regulate the prices since different filling stations were now charging
"We would like to know what the actual price of petrol
and diesel is because at some filling stations, petrol is selling for $3 600
while at others it has since gone beyond $4 000," said Ms Catherine
Commuters also continued to sing the blues as fares were increased
due to the fuel shortages and subsequent increase in fuel prices by some
filling station operators.
Citing an increase in the price of fuel,
commuter omnibus operators have since increased fares to between $3 000 and
$5 000 up from $1 500 to $2 000.
This has become common practice with
commuter omnibus operators that whenever there are fuel shortages or price
adjustments, no matter how temporary, they unilaterally increase fares
citing viability problems.
The National Oil Company of Zimbabwe chief
executive, Mr Zvinechimwe Churu, said he expected fuel supplies to be back
to normal by today following his company's intervention.
said, had made available bulk fuel supplies to oil companies.
industry sources have refused to shed any light on what exactly had led to
limited fuel supplies especially to Harare.
Myopic view of the
Zimbabwean elections marginalised the reality April 11,
By Susan Booysen
With the flurry of soothing yet
evasive election observation reports from Zimbabwe, observation practice
last week came full circle. From 2000 to 2005, the observer reports had
moved from potentially contributing to electoral management, to becoming
indistinguishable from the practice they were intended to
Each season of elections in Zimbabwe, from June 2000 and
March 2002, to March 2005, has brought new benchmarks for the adaptation of
observation reports and statements to prevailing politics. The "politics of
election observation" was in full play, at each turn increasingly helping to
legitimate instances of the illegitimate.
Voices from South and
Southern Africa dominated the recent salvo of election observation reports.
The South African Parliamentary Mission, the South African Government
Mission, and the South African-dominated SADC Mission, used phrases that
affirmed what was, in reality, severely flawed electoral practice. These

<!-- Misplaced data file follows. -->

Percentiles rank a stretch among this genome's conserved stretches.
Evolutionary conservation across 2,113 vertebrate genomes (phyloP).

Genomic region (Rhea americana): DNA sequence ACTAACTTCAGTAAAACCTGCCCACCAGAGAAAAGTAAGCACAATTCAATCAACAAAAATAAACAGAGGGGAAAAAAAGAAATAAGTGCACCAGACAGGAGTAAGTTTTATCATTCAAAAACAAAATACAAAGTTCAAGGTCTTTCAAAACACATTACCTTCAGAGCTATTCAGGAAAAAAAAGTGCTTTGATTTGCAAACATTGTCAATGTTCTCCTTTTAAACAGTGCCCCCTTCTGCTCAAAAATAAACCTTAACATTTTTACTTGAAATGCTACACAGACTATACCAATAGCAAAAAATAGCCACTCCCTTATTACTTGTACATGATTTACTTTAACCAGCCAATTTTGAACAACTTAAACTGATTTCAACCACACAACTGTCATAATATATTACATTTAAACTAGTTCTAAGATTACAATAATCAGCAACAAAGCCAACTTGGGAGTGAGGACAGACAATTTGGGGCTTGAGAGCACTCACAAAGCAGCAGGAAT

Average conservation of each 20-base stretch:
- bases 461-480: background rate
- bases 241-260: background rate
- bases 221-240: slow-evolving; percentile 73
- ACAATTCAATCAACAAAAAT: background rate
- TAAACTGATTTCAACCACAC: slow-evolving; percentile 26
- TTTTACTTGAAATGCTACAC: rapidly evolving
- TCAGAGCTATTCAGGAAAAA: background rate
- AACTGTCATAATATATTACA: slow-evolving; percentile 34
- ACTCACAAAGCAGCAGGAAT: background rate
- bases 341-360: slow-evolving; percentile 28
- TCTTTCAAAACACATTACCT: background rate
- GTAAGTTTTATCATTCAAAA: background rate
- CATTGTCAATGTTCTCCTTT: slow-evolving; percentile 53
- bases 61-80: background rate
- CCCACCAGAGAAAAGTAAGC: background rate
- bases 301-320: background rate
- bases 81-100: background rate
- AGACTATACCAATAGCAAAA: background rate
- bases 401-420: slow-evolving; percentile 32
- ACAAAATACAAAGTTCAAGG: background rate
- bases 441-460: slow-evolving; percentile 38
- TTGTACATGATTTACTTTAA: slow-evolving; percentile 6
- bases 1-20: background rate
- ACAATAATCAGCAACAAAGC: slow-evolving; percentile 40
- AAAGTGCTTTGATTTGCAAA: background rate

were the lines that were appropriated by the re-elected government, even if,
between the lines, the missions quietly confessed that all was not in
Election observation in abnormal times in Zimbabwe meant
that the dictum of no intervention in the sovereign, national sphere could
be invoked. This was used, first, to exclude the most professional of
election observers. The Zimbabwean ruling party also used nationalism and
the discourses of anti-colonialism and anti-racism to discredit voices that
challenged its adaptation of multiparty democratic elections.
The 2005 observation practice was no longer intended to help build sound
elections. Rather, the goals were to get a rubberstamping of slightly (but
also somewhat deviously) amended electoral practice, under the cover of the
SADC electoral principles and guidelines, from a cherry-picked selection of
Regional stalwarts of professional election
observation were absent. The Electoral Institute of Southern Africa (EISA)
called off its mission because an invitation was not forthcoming. The SADC
Parliamentary Forum, after having observed 13 elections in ten countries,
was snubbed. It was told that its invitation was restricted to its being
part of a general SADC mission. In the past, these two missions had
divergent verdicts - the one offering systematic observer assessments (which
included criticisms); the other delivering fraternal
The Zimbabwean state/Zanu-PF newspaper, The Herald,
noted that there were 45 foreign observer missions, including 23 from
"friendly countries". The Zimbabwe Independent noted that there were 500
international observers. Few were spotted at election events.
Much of the recipe for Zimbabwe's designer-made observer missions was, in